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A sign of the times or a rash decision? In an effort to curb unnecessary costs, Pfizer kills development of two late-stage products rather than sink more money into them.
Pfizer, on Tuesday, announced that it would end development of two drugs currently in Phase III programs.
The drugs were shelved as part of a larger plan to optimize the company’s overall portfolio by focusing its attention on compounds that either meet new critical needs or that serve a purpose beyond what’s currently available on the market.
“This is a clear example that we are putting our money where our mouth is,” Pfizer spokesperson Ray Kerins told Pharm Exec on Wednesday. “When it comes to R&D, resources are not finite-we have to take what we have available to us, in this environment, and put it towards areas of unmet medical need.”
The two treatments on the chopping block were esreboxetine for fibromyalgia and PD 332,334 for generalized anxiety disorder. Both investigational compounds were found to have no “meaningful benefit beyond the current standard of care.” In esreboxetine’s case, Pfizer already has a strong fibromyalgia drug in Lyrica, which it will continue to test for expanded indications.
Pfizer made it clear that neither drug was pulled because of safety reasons, however patients in trial settings will have to discontinue use of the drugs.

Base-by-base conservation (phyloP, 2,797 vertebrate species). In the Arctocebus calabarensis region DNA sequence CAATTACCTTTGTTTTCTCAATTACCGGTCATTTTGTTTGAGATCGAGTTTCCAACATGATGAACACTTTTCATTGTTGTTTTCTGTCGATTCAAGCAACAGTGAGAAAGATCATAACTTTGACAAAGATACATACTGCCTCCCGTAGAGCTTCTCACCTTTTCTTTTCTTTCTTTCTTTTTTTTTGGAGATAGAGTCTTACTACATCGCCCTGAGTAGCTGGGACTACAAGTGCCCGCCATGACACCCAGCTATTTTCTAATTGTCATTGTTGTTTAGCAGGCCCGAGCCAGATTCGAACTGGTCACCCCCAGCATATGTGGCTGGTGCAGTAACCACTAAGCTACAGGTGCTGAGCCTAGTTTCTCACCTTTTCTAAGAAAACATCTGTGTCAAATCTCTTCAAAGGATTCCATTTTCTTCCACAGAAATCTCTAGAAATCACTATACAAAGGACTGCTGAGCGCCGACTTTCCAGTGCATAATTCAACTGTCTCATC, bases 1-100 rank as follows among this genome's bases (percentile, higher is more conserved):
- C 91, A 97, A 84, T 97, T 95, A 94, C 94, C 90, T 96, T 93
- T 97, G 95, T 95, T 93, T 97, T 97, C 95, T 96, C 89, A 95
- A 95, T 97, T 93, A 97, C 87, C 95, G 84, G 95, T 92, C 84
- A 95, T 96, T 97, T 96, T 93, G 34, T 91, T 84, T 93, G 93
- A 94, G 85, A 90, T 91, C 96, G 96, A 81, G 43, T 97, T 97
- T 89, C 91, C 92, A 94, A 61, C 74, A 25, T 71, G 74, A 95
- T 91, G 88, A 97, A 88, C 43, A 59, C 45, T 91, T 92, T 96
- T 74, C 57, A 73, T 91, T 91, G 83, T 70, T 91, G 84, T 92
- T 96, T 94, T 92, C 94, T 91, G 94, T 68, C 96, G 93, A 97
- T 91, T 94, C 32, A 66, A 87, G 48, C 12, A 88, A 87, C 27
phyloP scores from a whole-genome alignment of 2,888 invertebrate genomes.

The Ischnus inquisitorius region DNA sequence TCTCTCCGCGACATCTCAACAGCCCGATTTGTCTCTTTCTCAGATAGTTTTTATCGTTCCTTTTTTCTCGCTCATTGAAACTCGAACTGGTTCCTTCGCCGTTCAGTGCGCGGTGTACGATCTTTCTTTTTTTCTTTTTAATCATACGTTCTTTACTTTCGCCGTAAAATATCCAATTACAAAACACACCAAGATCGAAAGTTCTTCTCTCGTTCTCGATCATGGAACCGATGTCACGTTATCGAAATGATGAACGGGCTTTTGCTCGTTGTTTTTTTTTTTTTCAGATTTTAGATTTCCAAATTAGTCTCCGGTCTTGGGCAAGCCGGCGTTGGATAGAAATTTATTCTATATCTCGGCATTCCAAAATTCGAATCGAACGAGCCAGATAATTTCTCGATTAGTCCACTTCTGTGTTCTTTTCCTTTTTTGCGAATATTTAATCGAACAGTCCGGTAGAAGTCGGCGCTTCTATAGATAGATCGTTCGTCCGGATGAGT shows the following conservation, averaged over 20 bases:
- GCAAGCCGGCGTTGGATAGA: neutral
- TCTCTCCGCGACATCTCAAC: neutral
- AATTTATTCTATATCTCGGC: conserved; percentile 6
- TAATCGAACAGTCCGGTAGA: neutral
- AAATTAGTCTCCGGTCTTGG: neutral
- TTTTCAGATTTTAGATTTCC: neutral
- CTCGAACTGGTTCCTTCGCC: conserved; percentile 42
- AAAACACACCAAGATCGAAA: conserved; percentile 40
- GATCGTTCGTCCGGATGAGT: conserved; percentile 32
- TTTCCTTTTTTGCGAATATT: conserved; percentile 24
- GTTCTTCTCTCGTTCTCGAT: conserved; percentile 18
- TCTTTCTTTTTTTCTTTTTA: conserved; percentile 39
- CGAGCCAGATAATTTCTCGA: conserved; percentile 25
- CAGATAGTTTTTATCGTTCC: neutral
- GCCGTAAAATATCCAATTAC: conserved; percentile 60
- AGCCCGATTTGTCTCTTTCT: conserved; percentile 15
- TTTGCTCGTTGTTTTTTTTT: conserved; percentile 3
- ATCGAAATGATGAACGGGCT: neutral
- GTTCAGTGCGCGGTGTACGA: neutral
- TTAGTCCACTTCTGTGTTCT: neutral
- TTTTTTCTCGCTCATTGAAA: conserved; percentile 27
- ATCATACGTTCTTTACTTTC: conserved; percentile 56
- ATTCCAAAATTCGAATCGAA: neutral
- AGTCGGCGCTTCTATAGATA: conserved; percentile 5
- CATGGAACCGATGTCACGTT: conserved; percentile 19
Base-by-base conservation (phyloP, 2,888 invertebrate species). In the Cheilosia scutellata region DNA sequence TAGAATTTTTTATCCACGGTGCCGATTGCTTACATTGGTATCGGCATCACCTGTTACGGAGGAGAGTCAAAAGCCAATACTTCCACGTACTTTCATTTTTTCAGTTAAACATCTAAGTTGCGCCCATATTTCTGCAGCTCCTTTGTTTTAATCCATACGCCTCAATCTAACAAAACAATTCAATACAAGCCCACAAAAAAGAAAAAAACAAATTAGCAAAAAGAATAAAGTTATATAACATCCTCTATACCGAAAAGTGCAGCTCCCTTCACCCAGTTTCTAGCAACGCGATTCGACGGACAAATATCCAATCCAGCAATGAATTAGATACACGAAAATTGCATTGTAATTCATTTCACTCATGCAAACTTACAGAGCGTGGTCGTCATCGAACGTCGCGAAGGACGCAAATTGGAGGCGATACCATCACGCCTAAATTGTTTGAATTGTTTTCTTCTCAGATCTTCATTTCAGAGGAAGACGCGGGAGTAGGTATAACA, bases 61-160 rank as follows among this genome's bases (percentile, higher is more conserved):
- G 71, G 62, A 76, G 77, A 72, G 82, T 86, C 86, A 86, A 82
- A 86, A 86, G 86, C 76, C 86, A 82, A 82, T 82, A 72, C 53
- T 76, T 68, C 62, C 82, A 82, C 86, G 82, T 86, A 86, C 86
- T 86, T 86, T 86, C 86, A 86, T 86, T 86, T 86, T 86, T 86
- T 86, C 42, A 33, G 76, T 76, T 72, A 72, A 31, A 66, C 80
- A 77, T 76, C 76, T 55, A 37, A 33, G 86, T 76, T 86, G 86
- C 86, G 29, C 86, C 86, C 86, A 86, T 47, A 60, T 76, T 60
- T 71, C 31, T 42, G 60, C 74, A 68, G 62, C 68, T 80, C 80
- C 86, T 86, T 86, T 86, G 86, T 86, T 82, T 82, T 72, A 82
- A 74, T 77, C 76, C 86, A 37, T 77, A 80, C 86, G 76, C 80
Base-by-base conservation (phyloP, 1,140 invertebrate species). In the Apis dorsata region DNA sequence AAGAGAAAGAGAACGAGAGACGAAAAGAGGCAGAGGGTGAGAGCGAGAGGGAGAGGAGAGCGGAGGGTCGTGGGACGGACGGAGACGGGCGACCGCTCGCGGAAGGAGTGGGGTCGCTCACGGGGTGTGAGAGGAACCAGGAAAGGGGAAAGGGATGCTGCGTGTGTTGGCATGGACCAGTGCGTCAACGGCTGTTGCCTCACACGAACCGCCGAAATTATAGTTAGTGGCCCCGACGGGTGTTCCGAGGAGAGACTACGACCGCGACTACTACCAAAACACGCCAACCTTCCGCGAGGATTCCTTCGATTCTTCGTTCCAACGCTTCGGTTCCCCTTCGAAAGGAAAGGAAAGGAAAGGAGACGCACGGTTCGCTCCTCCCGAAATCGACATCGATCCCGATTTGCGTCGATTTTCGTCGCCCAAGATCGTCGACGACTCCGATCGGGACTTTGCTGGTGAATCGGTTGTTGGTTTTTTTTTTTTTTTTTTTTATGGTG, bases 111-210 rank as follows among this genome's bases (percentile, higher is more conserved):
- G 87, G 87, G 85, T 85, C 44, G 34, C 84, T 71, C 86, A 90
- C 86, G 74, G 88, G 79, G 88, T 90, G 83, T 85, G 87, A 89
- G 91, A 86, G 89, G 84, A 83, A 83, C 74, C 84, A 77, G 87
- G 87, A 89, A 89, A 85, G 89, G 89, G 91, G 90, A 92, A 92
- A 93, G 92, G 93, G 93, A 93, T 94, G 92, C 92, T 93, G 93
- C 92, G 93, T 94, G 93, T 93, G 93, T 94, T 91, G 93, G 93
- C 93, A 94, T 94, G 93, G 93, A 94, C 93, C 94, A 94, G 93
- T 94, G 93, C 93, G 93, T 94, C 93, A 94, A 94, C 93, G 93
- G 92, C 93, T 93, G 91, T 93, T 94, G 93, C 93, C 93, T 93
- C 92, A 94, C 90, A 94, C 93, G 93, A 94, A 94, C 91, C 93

“ Both of those products didn’t demonstrate data that would have made them more attractive to Lyrica,” Deutsche Bank analyst Barbara Ryan said. “In the current environment, if you don’t have a follow-on that is going to be significantly better in safety or efficacy it’s like throwing good money after bad.”
The most surprising aspect of Pfizer’s decision to pull the drugs is the timing. By the time a drug makes it to a Phase III programs it’s usually expected to make it to FDA.
Kerins said that this is all part of Pfizer’s new business plan, which didn’t officially come into being until January 1, 2009.
In early 2008, Pfizer unveiled a plan to restructure its drug development program into business units, allowing the development teams to make decisions about what compounds to focus their resources on.
“In the old days you would have R&D make the decisions and hand them off to the commercial teams,” Kerins said. “We’ve seen enough examples in the last decade when a drugs come to market, it’s not necessarily what the market was looking for. Either it didn’t improve upon the existing medicines or it just wasn’t something that doctors or patients really wanted.”
The business units were tasked with determining which compounds are the most promising and ending any floundering trials. Within six weeks of launch, these two programs were discovered.
While no specifics were revealed, Pfizer said that all drugs would be reviewed and more drugs could be shelved in the future.
“There has been this overall strategy in the industry of “shots on goal”-the idea that the more compounds you have in your pipeline-the more likelihood something is going to come out the other end,” Kerins said. “This is the complete opposite of that strategy. We need to focus our resources on where we feel we will have the best opportunity--whether that’s based on our expertise and science or market conditions.”
Kerins noted that it is boosting resources for its investigational pain drug tanezumab and would consider licensing esreboxetine or PD 332,334 down the line to another company.
Pfizer currently has 26 compounds in Phase III trials.